Every Anderson movie has in common excellent performances (even from actors not known for excellence) and bravura technical accomplishments that make them “compulsively watchable,” if not exactly good. I’ve always found Anderson’s major weakness is in the storytelling, not the filmmaking. Individual scenes of great power never quite hang together as well as they might, and nearly always build to an ending that makes one say, “That’s it?!” I’m never sure if this is a byproduct of poor storytelling, or if it’s a deliberate challenge to the viewers: “I know what I’m saying here, but you gotta figure it out for yourself.” With some of his films, like Magnolia and There Will Be Blood, I’m engrossed enough and moved enough to accept the challenge. With others, like Punch-Drunk Love and The Master, I’m kinda like, “Fuuuuck this.”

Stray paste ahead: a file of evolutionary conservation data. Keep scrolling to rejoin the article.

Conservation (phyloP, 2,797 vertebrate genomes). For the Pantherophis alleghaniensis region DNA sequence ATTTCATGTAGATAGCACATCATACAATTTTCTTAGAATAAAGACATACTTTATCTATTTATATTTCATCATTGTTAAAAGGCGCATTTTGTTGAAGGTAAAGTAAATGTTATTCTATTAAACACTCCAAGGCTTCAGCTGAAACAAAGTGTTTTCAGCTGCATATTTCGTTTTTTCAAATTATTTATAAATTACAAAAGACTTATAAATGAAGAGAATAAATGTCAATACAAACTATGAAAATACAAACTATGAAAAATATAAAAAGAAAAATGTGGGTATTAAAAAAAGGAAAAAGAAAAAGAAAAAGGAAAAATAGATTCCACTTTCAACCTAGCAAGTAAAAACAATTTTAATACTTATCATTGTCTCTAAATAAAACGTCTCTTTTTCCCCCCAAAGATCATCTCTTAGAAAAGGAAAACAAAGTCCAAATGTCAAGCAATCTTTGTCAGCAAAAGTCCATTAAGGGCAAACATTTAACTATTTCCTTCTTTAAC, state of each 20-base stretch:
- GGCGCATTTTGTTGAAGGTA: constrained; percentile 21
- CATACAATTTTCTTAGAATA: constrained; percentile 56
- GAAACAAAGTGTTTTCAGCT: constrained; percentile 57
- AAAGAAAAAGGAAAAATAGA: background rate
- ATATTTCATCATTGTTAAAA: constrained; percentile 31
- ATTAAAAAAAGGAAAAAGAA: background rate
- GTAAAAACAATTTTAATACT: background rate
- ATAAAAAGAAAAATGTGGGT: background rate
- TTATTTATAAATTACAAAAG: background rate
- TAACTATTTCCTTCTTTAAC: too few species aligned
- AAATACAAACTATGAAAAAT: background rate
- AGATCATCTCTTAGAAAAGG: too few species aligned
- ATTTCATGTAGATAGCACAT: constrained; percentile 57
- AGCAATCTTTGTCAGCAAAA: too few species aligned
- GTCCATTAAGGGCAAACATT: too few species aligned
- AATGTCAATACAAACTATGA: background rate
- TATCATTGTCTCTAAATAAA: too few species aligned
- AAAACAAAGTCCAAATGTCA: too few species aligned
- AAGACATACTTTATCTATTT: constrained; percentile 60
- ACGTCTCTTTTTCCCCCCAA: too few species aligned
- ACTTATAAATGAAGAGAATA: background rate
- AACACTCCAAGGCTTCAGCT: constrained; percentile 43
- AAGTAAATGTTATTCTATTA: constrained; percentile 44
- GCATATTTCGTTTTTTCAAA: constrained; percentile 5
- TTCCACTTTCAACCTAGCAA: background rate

After There Will Be Blood, I went back and saw his debut, Hard Eight (which I liked quite a bit, as it actually tells a complete story), but I still skipped over Boogie Nights. Again, I had it in my mind that this was a movie that glorified pornography, and with Anderson’s penchant for muddy character arcs and ambiguous endings, I didn’t want to waste time on a movie I’d probably hate.

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150 Films #19: The Breakfast Club (1985)

It’s going to be weird to turn a movie that’s wall-to-wall whiteys into a conversation about race, but it’s what came to mind when watching The Breakfast Club again. Strip away the jokes and the teen angst, and what remains is a story about communication and understanding among “cliques” that would not otherwise interact. As Brian (Anthony Michael Hall) describes them in his essay, you have “a brain, and an athlete, and a basket case, a princess, and a criminal” jammed into a room together for an entire day.